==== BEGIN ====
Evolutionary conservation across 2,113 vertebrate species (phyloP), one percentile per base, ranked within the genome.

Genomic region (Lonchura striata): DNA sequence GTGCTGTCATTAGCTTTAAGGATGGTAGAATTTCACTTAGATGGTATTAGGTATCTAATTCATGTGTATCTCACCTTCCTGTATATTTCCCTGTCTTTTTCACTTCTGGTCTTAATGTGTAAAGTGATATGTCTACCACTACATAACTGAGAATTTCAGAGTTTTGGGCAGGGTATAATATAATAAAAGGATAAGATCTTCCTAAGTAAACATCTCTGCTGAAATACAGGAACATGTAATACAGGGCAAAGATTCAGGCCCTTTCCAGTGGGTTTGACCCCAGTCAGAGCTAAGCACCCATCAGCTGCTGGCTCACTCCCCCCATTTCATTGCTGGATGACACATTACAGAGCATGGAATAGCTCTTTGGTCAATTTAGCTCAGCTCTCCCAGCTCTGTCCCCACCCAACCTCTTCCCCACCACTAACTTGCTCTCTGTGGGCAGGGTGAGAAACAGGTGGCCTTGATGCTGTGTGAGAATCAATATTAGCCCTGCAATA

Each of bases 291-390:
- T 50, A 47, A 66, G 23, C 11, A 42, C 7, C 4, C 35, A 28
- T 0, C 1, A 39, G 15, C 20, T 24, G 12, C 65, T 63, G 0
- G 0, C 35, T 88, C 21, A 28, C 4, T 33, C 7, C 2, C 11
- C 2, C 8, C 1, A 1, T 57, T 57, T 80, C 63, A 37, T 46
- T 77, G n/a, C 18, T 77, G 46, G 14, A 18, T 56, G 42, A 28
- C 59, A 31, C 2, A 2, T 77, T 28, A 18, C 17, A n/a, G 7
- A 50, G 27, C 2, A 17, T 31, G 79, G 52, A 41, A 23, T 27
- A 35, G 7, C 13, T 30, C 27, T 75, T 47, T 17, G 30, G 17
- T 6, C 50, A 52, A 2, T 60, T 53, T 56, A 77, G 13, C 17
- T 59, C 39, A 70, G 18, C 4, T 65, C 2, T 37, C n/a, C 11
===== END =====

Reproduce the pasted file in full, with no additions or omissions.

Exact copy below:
Evolutionary conservation across 2,113 vertebrate species (phyloP), one percentile per base, ranked within the genome.

Genomic region (Lonchura striata): DNA sequence GTGCTGTCATTAGCTTTAAGGATGGTAGAATTTCACTTAGATGGTATTAGGTATCTAATTCATGTGTATCTCACCTTCCTGTATATTTCCCTGTCTTTTTCACTTCTGGTCTTAATGTGTAAAGTGATATGTCTACCACTACATAACTGAGAATTTCAGAGTTTTGGGCAGGGTATAATATAATAAAAGGATAAGATCTTCCTAAGTAAACATCTCTGCTGAAATACAGGAACATGTAATACAGGGCAAAGATTCAGGCCCTTTCCAGTGGGTTTGACCCCAGTCAGAGCTAAGCACCCATCAGCTGCTGGCTCACTCCCCCCATTTCATTGCTGGATGACACATTACAGAGCATGGAATAGCTCTTTGGTCAATTTAGCTCAGCTCTCCCAGCTCTGTCCCCACCCAACCTCTTCCCCACCACTAACTTGCTCTCTGTGGGCAGGGTGAGAAACAGGTGGCCTTGATGCTGTGTGAGAATCAATATTAGCCCTGCAATA

Each of bases 291-390:
- T 50, A 47, A 66, G 23, C 11, A 42, C 7, C 4, C 35, A 28
- T 0, C 1, A 39, G 15, C 20, T 24, G 12, C 65, T 63, G 0
- G 0, C 35, T 88, C 21, A 28, C 4, T 33, C 7, C 2, C 11
- C 2, C 8, C 1, A 1, T 57, T 57, T 80, C 63, A 37, T 46
- T 77, G n/a, C 18, T 77, G 46, G 14, A 18, T 56, G 42, A 28
- C 59, A 31, C 2, A 2, T 77, T 28, A 18, C 17, A n/a, G 7
- A 50, G 27, C 2, A 17, T 31, G 79, G 52, A 41, A 23, T 27
- A 35, G 7, C 13, T 30, C 27, T 75, T 47, T 17, G 30, G 17
- T 6, C 50, A 52, A 2, T 60, T 53, T 56, A 77, G 13, C 17
- T 59, C 39, A 70, G 18, C 4, T 65, C 2, T 37, C n/a, C 11